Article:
13. I'd like to reopen this request now that I've returned to the community. Could I have Point 2 re-marked on the map as reserved? I notice that it was recently removed. The roleplay for this will be covered in the Canamo Canal and Project Canamo. The Operation Overlord story arc will detail most of this as the Prymontian Rus Sarov Army seeks to eliminate the leader of the Circle of Death and remove any errant strands of terrorism in the south. Points 3 & 4 are still future goals but I'm not concerned about them just yet.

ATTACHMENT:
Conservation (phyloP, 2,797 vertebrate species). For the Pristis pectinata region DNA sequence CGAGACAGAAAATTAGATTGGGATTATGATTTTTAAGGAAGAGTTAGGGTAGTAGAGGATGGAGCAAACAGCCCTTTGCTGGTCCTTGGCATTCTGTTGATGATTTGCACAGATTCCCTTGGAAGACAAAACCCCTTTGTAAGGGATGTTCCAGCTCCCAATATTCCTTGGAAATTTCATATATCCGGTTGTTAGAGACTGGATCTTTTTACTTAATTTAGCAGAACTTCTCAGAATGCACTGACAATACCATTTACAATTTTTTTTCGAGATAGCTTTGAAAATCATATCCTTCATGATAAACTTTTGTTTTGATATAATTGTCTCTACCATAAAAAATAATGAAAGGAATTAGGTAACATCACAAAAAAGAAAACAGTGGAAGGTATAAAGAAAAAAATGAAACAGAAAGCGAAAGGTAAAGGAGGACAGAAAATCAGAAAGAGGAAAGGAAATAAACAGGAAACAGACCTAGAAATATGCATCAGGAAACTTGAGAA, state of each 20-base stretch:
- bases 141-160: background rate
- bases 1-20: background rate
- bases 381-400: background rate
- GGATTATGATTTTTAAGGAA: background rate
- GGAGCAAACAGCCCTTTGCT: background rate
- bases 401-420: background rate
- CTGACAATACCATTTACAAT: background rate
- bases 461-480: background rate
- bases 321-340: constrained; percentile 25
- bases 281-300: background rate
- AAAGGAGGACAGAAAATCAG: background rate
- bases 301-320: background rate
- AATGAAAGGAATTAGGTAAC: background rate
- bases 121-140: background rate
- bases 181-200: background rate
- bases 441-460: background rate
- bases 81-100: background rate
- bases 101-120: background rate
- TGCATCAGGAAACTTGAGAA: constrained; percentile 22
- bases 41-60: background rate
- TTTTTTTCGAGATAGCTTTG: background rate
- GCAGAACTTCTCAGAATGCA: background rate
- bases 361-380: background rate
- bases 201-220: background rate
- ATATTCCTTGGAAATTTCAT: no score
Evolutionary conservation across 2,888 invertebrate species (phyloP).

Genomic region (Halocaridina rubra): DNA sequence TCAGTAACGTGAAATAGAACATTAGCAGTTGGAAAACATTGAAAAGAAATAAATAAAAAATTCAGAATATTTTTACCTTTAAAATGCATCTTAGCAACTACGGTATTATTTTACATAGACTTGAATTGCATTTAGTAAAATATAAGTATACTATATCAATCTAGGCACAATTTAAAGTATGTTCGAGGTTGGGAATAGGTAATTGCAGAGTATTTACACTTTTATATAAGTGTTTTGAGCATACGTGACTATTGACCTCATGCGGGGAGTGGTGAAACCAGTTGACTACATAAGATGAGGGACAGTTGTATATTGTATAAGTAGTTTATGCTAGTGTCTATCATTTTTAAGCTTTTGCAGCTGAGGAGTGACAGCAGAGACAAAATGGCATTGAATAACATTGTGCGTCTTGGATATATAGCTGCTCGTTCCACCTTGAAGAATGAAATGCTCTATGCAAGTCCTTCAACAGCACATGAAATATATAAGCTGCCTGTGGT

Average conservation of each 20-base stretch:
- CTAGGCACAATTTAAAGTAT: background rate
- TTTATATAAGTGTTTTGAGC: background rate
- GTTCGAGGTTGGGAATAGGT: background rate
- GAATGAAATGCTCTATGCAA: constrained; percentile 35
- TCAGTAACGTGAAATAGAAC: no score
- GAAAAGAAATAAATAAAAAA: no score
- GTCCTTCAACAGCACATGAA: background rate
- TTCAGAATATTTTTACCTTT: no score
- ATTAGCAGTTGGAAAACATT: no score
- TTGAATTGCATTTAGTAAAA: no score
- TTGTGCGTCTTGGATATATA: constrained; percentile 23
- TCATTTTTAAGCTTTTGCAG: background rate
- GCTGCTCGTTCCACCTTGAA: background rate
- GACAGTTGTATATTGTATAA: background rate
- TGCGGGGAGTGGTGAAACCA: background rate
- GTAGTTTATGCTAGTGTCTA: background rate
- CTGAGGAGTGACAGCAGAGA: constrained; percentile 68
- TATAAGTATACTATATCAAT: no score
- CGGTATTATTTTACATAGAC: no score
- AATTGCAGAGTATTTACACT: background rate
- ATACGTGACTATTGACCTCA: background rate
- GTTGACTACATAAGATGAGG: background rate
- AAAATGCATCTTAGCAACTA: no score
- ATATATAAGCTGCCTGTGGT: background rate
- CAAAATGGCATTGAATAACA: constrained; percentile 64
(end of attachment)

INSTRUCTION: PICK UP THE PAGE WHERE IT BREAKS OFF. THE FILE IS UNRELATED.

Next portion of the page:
14. Prymont

    Project Canamo